‘Massive Nerve Corpus’ // Interrogating white masculinity - Bubblegum Club

‘Massive Nerve Corpus’ // Interrogating white masculinity

A critical engagement with the politics of representation and the instability of images manifests physically through video, film installation, collage, painting and photography. Cape Town born, Johannesburg based transdisciplinarian artist Mikhael Subotzky’s Massive Nerve Corpus opens on the 18 May and runs till the 6 July at Goodman Gallery, Johannesburg. A display of amorous new paintings and expressions on paper, the exhibition turns its foci inwards at Subotzky’s association to white masculinity. Massive Nerve Corpus layers onto WYE (his fictional film installation) which explores the white male psyche as an anthropological subject.

Emerging alongside his internationally recognized photographic talents was his ‘sticky-tape transfers’ that he began showcasing in 2014. These works investigate the connection between the physical world and the representational structures of images. The creation process is an act of deconstruction as Subotzky pulls apart images, both found and self-authored, and uses archival tape to lift the pigment from the underlying photographic layer. Thereafter, bringing the pieces of tape and ink together to form collage works. This method of deconstruction reflects back to his earlier, ‘smashed works’ first shown in 2012 as a part of Retinal Shift. As the name alludes to, photographic images were placed and mounted beneath toughened security glass and thereafter, shattered. The fragility and pain of a smashed object (personal association) especially a framed photograph is near devastating. The viewer is unable to access the image; to fully absorb its content as the broken surface fractures the observers view, sheltering this raw fragility with which Subotzky deals.

Massive Nerve Corpus exemplifies an evolutionary tier in Subotzky’s practice as he similarly deconstructs the method of painting. Again, making use of either found images or images from his personal archive which are printed onto canvas or linen thereafter altering the water based pigments with the use of a sponge. This technique is sometimes employed as a means of combining imagery. After these initial processes, the surface chosen for artistic manipulation is stretched and painted onto in a straight-forward technique, applying layers of printed micropore tape between each layer of paint on occasion. Creating a near transparent layer the tape joins the painted piece and at times it appears to be restricting it. Ripping open the “corpus” of the body of privilege the work bonds the artist, the rendition and the observer in a shared vulnerability such as in ‘smashed works’. What Subotzky is doing is deconstructing whiteness; pointing to its strangeness and questioning its normalization.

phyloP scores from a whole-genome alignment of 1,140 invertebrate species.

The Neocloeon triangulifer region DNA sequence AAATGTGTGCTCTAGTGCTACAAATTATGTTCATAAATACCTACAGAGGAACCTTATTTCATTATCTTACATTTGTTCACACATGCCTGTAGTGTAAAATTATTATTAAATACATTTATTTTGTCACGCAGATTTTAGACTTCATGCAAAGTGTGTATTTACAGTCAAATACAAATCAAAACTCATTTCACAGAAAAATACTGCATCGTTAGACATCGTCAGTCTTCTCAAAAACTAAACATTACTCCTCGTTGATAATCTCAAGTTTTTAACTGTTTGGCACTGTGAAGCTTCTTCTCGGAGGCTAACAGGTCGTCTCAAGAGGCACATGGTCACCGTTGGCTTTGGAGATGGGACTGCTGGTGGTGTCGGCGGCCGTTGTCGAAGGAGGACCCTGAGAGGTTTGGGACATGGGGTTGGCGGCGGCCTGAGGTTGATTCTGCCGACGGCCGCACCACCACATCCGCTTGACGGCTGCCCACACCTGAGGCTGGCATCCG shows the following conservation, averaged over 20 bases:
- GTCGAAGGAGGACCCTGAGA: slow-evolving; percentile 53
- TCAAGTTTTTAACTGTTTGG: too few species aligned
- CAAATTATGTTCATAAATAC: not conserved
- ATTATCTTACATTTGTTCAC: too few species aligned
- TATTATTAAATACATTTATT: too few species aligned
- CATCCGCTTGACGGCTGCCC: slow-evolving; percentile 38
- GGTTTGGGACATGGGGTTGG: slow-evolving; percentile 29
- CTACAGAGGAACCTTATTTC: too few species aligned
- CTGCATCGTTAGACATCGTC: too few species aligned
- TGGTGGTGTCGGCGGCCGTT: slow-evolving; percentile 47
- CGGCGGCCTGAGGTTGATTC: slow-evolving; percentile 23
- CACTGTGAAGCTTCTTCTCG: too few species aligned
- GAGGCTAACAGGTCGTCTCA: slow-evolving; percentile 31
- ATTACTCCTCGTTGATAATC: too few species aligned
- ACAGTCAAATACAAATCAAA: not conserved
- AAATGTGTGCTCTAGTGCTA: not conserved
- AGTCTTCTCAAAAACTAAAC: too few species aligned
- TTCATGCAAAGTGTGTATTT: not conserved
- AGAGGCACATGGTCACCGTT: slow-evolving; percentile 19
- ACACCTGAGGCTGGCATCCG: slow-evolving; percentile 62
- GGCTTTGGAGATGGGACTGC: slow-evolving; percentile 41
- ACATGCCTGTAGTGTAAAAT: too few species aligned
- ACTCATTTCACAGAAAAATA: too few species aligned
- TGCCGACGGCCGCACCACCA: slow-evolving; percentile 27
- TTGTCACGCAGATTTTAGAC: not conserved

I hope that my attempts to be vulnerable and self-reflexive in this space, in these words, and in the works themselves, will contribute in some small way to the deconstruction of white masculine power, rather than reinforcing it. All around me I see amazing black artists who have been reconfiguring the canon, and I really do believe that white artists need to step up too, to take whiteness apart, and by doing so to meet them in the making of something new. I don’t think we can fully understand the exercise of white masculine power without exploring its vulnerability, both in the body and in the instruments that we’ve developed to allay this vulnerability and exercise power.

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